I have struggled for a long while with the term “innovation” as relates to schools. I feel that the term itself is fraught with potential for misunderstanding and talking at cross purposes. Instead of continuing to avoid using the term innovation, I’ve decided to embrace it by using this blog to thoroughly explore school innovation. I invite readers to contribute their thoughts both in the comments as well as being featured in an interview where they share their own examples of innovative practices, experimentation and ideas.

10 Things I Believe About School Innovation:

  1. Innovation is a mindset. It’s about problem-finding and an openness to all ideas. It’s about trying things and discovering what works.The foundation of the innovative mindset is being open to not-knowing and being curious about what’s not working.
  2. Innovation starts with why. It’s not always easy to be an innovator. Staying grounded in why we’re doing what we’re doing helps us stay the course and keeps us from getting distracted by shiny objects or other people’s fears. As Simon Sinek famously teaches, all great leaders start with why. It makes sense that all great innovation also starts with why.
  3. Using digital devices in the classroom does not, on its own, constitute innovation. Digital devices have obviously changed the way we live and work. They must impact the way we teach and learn. However, it is entirely possible to bring iPads or other digital devices into a classroom and substitute digital worksheets for paper ones while keeping a teacher-centered environment that does little to promote self-directed learning.
  4. Innovation is not a box you check off or something you schedule from 2-3 pm on Wednesdays and Fridays. In their desire to provide innovative learning experiences to their students, some schools have attempted to schedule it. For example, when I first started working as a school technology coordinator, one of my roles was to teach computer lab classes as a “special.” Our school quickly adopted Chris Lehman‘s aspirations for technology, that it be “like oxygen: ubiquitous, necessary and invisible.” Try to imagine using oxygen only at certain times of the day or week.
  5. Innovation will look different in different schools. If #1 is true and innovation is about problem-finding, then it stands to reason that different schools will find different problems to solve. This doesn’t mean schools can’t or shouldn’t learn from each other (they definitely should and must!) or that a solution to one problem can’t inform approaches to different problems. However, schools exist for the education and growth of human beings, and human beings come in a wide and beautiful variety. If this is true, then it is also true that…
  6. Innovation doesn’t come in a box. We love boxes! They’re so comforting and contained; in many circumstances, they’re highly useful. We wish we could purchase the magic “box of innovation.” We have to let go of the idea that this magic box exists. Only through doing the hard and uncomfortable work will we be able to understand how to innovate our schools. [On a related note, students don’t come in a box either. Neither does learning. Boxed solutions are never better.]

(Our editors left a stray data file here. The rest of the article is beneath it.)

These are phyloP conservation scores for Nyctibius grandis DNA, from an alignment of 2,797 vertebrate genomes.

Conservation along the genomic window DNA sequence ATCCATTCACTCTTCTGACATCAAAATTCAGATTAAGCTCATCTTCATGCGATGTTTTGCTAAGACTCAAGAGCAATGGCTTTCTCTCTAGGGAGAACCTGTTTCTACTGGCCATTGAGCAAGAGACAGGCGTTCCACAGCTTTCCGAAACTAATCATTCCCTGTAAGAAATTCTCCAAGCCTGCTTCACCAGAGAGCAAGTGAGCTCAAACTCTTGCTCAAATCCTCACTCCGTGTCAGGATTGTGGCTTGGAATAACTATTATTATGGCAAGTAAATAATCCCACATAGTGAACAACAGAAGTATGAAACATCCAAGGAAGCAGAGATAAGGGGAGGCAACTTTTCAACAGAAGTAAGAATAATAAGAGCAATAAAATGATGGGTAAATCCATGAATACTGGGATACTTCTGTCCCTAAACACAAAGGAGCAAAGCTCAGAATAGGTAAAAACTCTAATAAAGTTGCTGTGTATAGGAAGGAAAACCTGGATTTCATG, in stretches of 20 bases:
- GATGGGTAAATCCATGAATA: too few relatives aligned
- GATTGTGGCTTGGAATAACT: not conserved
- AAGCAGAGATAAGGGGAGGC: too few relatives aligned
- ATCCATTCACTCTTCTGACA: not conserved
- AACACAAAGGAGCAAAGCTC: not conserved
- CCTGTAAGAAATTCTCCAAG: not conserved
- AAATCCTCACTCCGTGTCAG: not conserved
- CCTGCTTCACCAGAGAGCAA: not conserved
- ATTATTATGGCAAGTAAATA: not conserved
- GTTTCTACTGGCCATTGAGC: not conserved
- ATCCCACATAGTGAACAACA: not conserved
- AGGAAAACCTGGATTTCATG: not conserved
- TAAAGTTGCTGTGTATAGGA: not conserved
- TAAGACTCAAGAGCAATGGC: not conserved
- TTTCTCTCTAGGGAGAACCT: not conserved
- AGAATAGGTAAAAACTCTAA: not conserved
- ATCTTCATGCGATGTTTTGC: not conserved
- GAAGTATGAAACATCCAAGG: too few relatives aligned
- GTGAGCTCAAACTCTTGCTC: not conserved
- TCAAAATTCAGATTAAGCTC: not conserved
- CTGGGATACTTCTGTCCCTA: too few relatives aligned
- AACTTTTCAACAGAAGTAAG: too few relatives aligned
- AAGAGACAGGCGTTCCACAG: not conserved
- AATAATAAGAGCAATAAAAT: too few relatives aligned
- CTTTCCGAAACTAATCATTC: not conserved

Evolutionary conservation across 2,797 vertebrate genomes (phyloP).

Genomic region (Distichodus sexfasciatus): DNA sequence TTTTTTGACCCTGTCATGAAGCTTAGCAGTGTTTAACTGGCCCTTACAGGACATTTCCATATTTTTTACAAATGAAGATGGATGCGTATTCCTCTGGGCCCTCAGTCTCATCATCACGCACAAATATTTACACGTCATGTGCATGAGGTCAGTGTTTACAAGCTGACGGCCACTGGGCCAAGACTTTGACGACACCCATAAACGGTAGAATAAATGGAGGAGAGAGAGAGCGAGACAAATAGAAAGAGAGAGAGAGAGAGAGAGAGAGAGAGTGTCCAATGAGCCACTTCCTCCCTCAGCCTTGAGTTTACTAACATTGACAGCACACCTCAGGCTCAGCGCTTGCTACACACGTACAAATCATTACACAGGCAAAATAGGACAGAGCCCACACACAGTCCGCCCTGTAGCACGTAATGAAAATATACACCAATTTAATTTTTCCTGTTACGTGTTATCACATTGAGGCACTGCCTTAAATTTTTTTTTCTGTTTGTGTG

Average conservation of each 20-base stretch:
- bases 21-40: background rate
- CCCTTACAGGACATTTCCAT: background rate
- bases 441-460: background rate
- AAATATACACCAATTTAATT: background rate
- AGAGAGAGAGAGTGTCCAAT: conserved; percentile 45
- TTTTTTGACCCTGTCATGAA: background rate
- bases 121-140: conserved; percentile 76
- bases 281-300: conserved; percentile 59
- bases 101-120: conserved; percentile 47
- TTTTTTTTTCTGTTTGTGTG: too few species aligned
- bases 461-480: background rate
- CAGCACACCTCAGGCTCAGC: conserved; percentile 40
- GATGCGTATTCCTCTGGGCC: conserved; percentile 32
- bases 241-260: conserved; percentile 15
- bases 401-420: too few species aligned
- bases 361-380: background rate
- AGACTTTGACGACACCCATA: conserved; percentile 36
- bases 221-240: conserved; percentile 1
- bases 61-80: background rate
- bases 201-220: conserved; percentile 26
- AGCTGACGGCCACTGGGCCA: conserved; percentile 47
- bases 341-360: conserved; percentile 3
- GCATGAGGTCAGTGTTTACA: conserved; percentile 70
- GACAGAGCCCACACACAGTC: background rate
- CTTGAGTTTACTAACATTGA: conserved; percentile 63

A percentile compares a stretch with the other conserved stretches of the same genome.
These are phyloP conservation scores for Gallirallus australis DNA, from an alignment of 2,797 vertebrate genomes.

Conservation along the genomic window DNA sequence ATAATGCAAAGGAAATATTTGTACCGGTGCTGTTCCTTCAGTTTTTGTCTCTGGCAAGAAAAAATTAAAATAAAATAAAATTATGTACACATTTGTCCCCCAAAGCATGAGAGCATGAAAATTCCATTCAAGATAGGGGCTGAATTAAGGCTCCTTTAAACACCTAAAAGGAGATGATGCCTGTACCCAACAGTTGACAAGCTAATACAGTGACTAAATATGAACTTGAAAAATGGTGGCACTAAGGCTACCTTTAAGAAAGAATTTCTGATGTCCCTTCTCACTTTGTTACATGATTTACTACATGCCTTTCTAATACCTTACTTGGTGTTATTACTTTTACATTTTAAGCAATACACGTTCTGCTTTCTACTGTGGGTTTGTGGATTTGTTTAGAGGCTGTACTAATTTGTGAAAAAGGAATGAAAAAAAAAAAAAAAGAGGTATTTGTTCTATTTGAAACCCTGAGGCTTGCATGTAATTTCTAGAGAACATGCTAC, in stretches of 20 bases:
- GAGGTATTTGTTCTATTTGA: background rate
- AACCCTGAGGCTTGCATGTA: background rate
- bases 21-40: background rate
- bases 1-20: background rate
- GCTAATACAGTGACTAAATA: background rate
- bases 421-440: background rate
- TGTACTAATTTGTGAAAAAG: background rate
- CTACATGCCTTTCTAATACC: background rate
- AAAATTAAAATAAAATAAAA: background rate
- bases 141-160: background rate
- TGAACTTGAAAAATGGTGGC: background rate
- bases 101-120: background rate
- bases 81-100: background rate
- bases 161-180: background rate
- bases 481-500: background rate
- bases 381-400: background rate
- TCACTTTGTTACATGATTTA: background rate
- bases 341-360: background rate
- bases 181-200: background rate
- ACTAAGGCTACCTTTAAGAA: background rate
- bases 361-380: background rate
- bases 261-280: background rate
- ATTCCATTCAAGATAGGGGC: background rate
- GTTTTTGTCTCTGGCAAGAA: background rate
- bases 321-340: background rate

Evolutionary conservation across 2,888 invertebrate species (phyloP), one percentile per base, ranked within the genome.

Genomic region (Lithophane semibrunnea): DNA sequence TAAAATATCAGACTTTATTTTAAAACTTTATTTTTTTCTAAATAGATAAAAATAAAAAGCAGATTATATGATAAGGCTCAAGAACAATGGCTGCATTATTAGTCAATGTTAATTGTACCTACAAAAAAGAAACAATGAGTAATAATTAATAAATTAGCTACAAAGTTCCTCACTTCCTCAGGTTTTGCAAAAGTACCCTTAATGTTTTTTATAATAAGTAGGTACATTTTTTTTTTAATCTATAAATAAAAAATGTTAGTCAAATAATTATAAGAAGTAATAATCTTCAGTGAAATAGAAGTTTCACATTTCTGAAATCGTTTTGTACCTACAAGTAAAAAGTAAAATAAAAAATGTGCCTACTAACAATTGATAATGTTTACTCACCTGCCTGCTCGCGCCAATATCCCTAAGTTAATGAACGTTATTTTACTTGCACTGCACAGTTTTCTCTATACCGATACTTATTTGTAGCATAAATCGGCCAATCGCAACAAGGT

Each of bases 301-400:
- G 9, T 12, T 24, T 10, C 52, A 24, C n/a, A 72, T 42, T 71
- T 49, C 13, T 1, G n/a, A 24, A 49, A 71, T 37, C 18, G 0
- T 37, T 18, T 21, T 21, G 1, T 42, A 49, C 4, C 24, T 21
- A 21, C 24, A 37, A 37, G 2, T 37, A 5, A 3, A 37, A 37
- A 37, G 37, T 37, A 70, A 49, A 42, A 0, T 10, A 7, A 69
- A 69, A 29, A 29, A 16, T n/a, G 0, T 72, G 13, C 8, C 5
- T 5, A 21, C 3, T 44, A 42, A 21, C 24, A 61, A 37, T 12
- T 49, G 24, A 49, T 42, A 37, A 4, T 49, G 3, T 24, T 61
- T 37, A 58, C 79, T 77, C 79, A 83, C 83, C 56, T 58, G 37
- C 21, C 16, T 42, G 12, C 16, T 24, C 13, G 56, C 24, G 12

7. If you’re not uncomfortable, you’re probably not innovating. Part of the innovative mindset is learning to be comfortable being uncomfortable. It can be done! When we get in the habit of pushing outside of our comfort zone, our “learning zone” grows and we become able to hang out where the magic happens.
  8. Innovation can be gradual. I think one of the most famous sayings about innovation is Henry Ford’s oft-quoted, “If I had asked people what they wanted, they would have said a faster horse.” While it is disputed as to whether Henry Ford ever actually said this, the idea it conveys is that we can’t innovate slowly while building on what we already know, do or have. The truth is that you could also choose to look at a car as a faster horse. I think the idea that you have to reinvent everything all at once in order to be innovative acts as a block for many people who are willing to change but want to do so while still feeling their feet on solid ground. I love how Heidi Hayes Jacobs frames this idea in Curriculum 21. She recommends “growth” as opposed to “change” and urges schools to think critically about what to keep, what to upgrade and what to throw away.
  9. Reflection is not optional I believe that just trying things without taking the time to deeply and purposefully reflect is not innovative. Innovation might seem risky, but it’s thoughtful risk as opposed to impulsive and ungrounded. Reflection might seem time-consuming (it is) but it’s the secret sauce that creates real possibilities.
  10. Sharing…also not optional I am of the strong opinion that innovators naturally share as part of the process of reflecting and iterating. We learn in a deeper way through the practice of articulating our learning to others, reviewing our data for publication and taking the more objective point of view that is required when we share our work with the world. Of course, sharing also opens our work to the possibility of feedback, as well as the opportunity to connect with others doing the same or similar work.

What do you believe about innovation in schools? What would you add to this? Please share your ideas in the comments so we can create, together, a workable understanding of what we mean when we talk about innovation.